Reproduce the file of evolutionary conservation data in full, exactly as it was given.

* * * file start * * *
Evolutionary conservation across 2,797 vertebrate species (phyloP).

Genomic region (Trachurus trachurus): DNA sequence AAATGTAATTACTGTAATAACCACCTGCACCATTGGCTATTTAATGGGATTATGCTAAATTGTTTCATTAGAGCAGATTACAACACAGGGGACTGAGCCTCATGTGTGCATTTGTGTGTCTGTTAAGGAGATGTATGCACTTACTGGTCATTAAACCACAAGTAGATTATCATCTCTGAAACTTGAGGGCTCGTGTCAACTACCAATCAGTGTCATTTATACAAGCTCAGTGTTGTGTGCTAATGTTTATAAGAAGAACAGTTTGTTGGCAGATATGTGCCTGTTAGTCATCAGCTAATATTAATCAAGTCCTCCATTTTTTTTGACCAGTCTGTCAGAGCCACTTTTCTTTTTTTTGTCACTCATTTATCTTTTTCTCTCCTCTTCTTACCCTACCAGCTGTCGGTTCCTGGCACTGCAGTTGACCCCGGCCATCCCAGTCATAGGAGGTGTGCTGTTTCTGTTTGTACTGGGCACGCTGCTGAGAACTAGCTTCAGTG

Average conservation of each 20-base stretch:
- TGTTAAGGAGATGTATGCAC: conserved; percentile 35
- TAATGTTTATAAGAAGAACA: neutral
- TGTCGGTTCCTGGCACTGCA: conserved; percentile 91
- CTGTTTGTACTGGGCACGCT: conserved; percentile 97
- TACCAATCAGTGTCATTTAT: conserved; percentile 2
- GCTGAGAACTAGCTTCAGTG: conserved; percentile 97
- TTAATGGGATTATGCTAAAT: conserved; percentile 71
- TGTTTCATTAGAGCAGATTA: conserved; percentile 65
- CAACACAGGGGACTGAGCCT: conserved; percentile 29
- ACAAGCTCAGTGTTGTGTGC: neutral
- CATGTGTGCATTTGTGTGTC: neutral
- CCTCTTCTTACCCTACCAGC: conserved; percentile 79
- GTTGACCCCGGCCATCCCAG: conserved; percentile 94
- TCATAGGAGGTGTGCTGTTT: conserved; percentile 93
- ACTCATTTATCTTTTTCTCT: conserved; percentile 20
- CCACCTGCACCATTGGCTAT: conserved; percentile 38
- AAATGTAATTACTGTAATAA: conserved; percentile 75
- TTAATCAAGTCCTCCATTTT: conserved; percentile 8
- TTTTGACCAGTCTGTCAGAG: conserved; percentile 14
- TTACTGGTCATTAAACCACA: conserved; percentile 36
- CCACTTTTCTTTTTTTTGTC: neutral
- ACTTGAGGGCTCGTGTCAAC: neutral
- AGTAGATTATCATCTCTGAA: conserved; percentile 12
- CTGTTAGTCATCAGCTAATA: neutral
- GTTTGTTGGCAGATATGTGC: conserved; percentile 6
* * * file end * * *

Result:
Evolutionary conservation across 2,797 vertebrate species (phyloP).

Genomic region (Trachurus trachurus): DNA sequence AAATGTAATTACTGTAATAACCACCTGCACCATTGGCTATTTAATGGGATTATGCTAAATTGTTTCATTAGAGCAGATTACAACACAGGGGACTGAGCCTCATGTGTGCATTTGTGTGTCTGTTAAGGAGATGTATGCACTTACTGGTCATTAAACCACAAGTAGATTATCATCTCTGAAACTTGAGGGCTCGTGTCAACTACCAATCAGTGTCATTTATACAAGCTCAGTGTTGTGTGCTAATGTTTATAAGAAGAACAGTTTGTTGGCAGATATGTGCCTGTTAGTCATCAGCTAATATTAATCAAGTCCTCCATTTTTTTTGACCAGTCTGTCAGAGCCACTTTTCTTTTTTTTGTCACTCATTTATCTTTTTCTCTCCTCTTCTTACCCTACCAGCTGTCGGTTCCTGGCACTGCAGTTGACCCCGGCCATCCCAGTCATAGGAGGTGTGCTGTTTCTGTTTGTACTGGGCACGCTGCTGAGAACTAGCTTCAGTG

Average conservation of each 20-base stretch:
- TGTTAAGGAGATGTATGCAC: conserved; percentile 35
- TAATGTTTATAAGAAGAACA: neutral
- TGTCGGTTCCTGGCACTGCA: conserved; percentile 91
- CTGTTTGTACTGGGCACGCT: conserved; percentile 97
- TACCAATCAGTGTCATTTAT: conserved; percentile 2
- GCTGAGAACTAGCTTCAGTG: conserved; percentile 97
- TTAATGGGATTATGCTAAAT: conserved; percentile 71
- TGTTTCATTAGAGCAGATTA: conserved; percentile 65
- CAACACAGGGGACTGAGCCT: conserved; percentile 29
- ACAAGCTCAGTGTTGTGTGC: neutral
- CATGTGTGCATTTGTGTGTC: neutral
- CCTCTTCTTACCCTACCAGC: conserved; percentile 79
- GTTGACCCCGGCCATCCCAG: conserved; percentile 94
- TCATAGGAGGTGTGCTGTTT: conserved; percentile 93
- ACTCATTTATCTTTTTCTCT: conserved; percentile 20
- CCACCTGCACCATTGGCTAT: conserved; percentile 38
- AAATGTAATTACTGTAATAA: conserved; percentile 75
- TTAATCAAGTCCTCCATTTT: conserved; percentile 8
- TTTTGACCAGTCTGTCAGAG: conserved; percentile 14
- TTACTGGTCATTAAACCACA: conserved; percentile 36
- CCACTTTTCTTTTTTTTGTC: neutral
- ACTTGAGGGCTCGTGTCAAC: neutral
- AGTAGATTATCATCTCTGAA: conserved; percentile 12
- CTGTTAGTCATCAGCTAATA: neutral
- GTTTGTTGGCAGATATGTGC: conserved; percentile 6